31 July - 1 August - Białowieża, Poland
Between 31st of July and 1st of August, 20 scientists gathered to collect and review the existing interdisciplinary scientific knowledge about the Białowieża Forest and to discuss consensus and dissent points from the perspective of their research. This author workshop was the first part of a three-step scientific exercise ‘Białowieża Science Initiative’, organised by EFI Bonn.
The Białowieża Forest is a large forest complex on the border between Poland and Belarus composed of conifers and broadleaves. The most recent controversy related to the forest refers to the management of the European spruce bark beetle (Ips typographus) outbreak. This conflict has had a significant impact on the social perception of forestry and nature conservation in Poland and beyond.
While the controversy draws on partially contradicting scientific arguments, researchers presenting diverse views on the management of Białowieża forest rarely meet for joint discussions.
EFI came up with the Białowieża Science Initiative as a platform providing space for open discussion based on scientific evidence regarding the current and future situation in the Białowieża Forest. The main goals of the event were to:
- Identify consensus and dissent points from the perspective of science, and make different viewpoints visible based on best available scientific knowledge,
- Draw lessons from the Białowieża case for other areas in Europe facing similar challenges, and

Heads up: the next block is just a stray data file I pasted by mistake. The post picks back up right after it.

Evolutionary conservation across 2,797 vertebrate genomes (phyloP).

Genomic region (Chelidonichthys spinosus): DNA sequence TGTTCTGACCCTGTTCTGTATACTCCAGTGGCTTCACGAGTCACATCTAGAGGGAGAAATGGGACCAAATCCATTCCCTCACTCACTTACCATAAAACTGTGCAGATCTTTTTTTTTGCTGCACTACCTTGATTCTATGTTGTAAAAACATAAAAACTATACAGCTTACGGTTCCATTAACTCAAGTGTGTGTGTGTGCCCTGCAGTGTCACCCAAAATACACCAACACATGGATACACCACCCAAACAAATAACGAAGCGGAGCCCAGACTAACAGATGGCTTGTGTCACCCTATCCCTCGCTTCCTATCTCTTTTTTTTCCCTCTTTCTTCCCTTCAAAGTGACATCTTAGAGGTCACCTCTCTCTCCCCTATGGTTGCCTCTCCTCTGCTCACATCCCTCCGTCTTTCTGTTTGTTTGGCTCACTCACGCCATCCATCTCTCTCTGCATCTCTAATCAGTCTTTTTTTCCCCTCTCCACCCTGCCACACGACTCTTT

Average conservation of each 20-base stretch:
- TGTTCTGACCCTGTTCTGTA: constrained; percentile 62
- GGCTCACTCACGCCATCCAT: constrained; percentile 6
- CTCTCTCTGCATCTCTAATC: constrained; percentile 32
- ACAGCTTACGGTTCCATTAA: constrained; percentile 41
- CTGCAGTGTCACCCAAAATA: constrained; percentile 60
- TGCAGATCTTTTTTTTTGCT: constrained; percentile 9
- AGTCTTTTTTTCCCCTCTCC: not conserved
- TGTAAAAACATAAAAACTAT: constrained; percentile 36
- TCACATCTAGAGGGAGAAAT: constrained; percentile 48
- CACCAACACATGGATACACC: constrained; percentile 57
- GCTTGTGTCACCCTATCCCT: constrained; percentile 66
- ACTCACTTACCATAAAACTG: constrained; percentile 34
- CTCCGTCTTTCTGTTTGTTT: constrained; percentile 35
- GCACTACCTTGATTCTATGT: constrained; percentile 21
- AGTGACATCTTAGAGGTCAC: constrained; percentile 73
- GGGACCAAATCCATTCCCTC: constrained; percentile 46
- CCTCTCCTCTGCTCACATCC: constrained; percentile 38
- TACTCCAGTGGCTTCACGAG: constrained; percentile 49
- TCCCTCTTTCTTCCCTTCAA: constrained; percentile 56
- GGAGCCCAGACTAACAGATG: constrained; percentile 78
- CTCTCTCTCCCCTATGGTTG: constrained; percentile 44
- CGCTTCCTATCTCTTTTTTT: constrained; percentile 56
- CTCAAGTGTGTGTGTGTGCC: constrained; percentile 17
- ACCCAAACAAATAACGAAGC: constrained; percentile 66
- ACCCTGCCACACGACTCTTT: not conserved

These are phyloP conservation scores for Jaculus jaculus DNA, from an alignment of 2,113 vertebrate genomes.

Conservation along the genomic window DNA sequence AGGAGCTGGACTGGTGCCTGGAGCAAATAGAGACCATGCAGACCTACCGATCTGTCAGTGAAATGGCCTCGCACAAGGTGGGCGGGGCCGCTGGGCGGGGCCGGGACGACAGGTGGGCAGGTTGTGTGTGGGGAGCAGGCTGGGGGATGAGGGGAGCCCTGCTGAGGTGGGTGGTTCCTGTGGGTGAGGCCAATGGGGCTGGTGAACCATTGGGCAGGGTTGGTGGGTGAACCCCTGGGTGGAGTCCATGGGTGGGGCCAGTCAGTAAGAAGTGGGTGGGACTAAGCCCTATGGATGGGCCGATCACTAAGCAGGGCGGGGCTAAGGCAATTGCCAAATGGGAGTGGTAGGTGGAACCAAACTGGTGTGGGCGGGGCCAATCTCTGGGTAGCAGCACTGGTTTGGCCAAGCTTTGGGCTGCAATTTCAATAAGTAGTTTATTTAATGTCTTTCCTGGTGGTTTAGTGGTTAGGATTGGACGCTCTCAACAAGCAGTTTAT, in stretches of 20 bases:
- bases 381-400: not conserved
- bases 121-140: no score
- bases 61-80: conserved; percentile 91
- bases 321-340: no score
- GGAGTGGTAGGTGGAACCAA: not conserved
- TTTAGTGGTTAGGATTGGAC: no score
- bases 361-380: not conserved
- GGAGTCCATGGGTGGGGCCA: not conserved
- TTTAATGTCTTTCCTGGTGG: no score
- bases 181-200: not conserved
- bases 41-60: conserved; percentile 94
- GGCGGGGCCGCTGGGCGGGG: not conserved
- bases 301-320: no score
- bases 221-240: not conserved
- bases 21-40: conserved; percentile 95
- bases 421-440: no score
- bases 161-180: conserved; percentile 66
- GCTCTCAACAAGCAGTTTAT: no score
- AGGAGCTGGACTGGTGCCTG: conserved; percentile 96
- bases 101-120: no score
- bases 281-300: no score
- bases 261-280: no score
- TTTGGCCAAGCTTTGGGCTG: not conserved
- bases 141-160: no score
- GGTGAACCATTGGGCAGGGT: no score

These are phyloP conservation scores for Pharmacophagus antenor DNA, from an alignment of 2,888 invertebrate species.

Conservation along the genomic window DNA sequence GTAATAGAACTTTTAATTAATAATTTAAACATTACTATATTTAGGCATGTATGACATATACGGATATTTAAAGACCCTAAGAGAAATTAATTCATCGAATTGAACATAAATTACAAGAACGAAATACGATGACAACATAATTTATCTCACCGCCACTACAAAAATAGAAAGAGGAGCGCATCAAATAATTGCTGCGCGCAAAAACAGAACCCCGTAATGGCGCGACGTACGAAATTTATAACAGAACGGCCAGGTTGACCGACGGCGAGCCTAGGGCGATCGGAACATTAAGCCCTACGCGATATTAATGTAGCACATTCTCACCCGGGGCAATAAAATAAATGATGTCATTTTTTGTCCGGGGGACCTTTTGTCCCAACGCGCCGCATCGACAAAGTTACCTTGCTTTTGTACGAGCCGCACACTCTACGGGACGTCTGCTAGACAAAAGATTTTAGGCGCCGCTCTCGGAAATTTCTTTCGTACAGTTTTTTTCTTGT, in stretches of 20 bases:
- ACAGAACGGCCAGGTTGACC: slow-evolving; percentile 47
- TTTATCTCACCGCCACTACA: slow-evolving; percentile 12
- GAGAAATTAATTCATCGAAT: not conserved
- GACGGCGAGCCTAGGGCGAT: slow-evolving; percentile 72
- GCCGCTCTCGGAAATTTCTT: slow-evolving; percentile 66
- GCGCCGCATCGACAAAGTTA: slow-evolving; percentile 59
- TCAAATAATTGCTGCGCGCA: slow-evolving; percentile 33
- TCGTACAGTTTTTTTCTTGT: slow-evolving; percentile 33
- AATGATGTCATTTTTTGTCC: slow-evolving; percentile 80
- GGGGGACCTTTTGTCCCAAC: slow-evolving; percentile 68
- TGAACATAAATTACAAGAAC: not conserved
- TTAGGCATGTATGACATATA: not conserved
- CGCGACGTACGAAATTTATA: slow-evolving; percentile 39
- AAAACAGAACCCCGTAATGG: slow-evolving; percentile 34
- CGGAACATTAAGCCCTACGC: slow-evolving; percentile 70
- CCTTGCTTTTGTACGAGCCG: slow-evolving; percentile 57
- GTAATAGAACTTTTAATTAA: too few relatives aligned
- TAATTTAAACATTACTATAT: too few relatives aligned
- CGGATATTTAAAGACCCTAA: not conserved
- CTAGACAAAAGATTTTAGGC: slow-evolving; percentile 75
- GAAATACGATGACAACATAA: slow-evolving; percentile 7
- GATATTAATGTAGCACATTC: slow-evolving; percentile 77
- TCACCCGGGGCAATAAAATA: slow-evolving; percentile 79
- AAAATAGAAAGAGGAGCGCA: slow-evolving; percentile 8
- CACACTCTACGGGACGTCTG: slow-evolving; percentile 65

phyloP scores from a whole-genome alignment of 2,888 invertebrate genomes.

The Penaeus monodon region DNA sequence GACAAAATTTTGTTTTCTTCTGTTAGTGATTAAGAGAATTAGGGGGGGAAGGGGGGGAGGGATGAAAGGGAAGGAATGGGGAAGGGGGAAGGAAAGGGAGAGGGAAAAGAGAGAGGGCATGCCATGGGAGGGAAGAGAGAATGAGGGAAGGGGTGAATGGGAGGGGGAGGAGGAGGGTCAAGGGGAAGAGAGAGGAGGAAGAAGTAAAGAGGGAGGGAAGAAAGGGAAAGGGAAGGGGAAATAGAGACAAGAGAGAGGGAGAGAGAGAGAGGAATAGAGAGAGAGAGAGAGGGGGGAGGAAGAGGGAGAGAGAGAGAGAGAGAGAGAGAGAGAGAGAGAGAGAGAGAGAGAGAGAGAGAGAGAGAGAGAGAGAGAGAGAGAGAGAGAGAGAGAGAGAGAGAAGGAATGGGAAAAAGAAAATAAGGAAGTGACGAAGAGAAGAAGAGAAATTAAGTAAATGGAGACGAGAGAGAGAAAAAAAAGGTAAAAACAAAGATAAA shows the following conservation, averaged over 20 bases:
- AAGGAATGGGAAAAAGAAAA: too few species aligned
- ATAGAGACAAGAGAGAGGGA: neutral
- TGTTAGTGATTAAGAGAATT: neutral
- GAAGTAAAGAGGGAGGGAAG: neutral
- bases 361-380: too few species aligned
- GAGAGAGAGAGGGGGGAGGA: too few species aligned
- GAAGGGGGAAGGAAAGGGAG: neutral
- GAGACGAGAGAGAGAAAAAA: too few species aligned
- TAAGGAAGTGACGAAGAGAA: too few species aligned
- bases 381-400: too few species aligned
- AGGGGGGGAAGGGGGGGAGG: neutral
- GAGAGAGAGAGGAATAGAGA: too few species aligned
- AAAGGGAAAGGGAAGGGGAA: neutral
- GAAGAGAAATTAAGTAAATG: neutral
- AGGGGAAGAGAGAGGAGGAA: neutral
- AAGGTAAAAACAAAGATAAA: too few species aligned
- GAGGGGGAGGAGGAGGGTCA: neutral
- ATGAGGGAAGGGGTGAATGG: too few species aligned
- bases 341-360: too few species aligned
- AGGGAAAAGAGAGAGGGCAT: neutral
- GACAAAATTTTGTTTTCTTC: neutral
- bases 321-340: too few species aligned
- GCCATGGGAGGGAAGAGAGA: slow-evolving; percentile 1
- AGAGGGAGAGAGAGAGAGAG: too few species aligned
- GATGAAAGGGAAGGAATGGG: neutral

- Publish the findings of this science dialogue in a multi-author paper understandable for decision makers, media and society.
A three-day workshop started with a trip to the managed part of the Białowieża Forest. Participants visited the stands attacked by bark beetle and discussed the species composition and biodiversity management, under the guidance of Andrzej Antczak from the Białowieża Forest District.
The second day was dedicated to presentations by experts and moderators divided into five thematic groups: forest ecology; disturbances, forest biodiversity, conservation and management; socio-economic aspects; forest history and forest policy and governance.
The highlight of the day was an evening tour of the strict protected zone of the Białowieża National Park guided by park rangers and nature protection specialists.
The third day was entirely devoted to the discussion about the multi-author-evidence paper presenting scientific evidence for the five topical areas, based on the agreement and disagreement points. All scientists declared their willingness to contribute to the paper - a great achievement of the initiative.
The compilation of a multi-author evidence paper is planned for October 2018. Its publication will be followed by a presentation of findings to policy makers and media.
The Białowieża Science Initiative is a part of the INFORMAR project.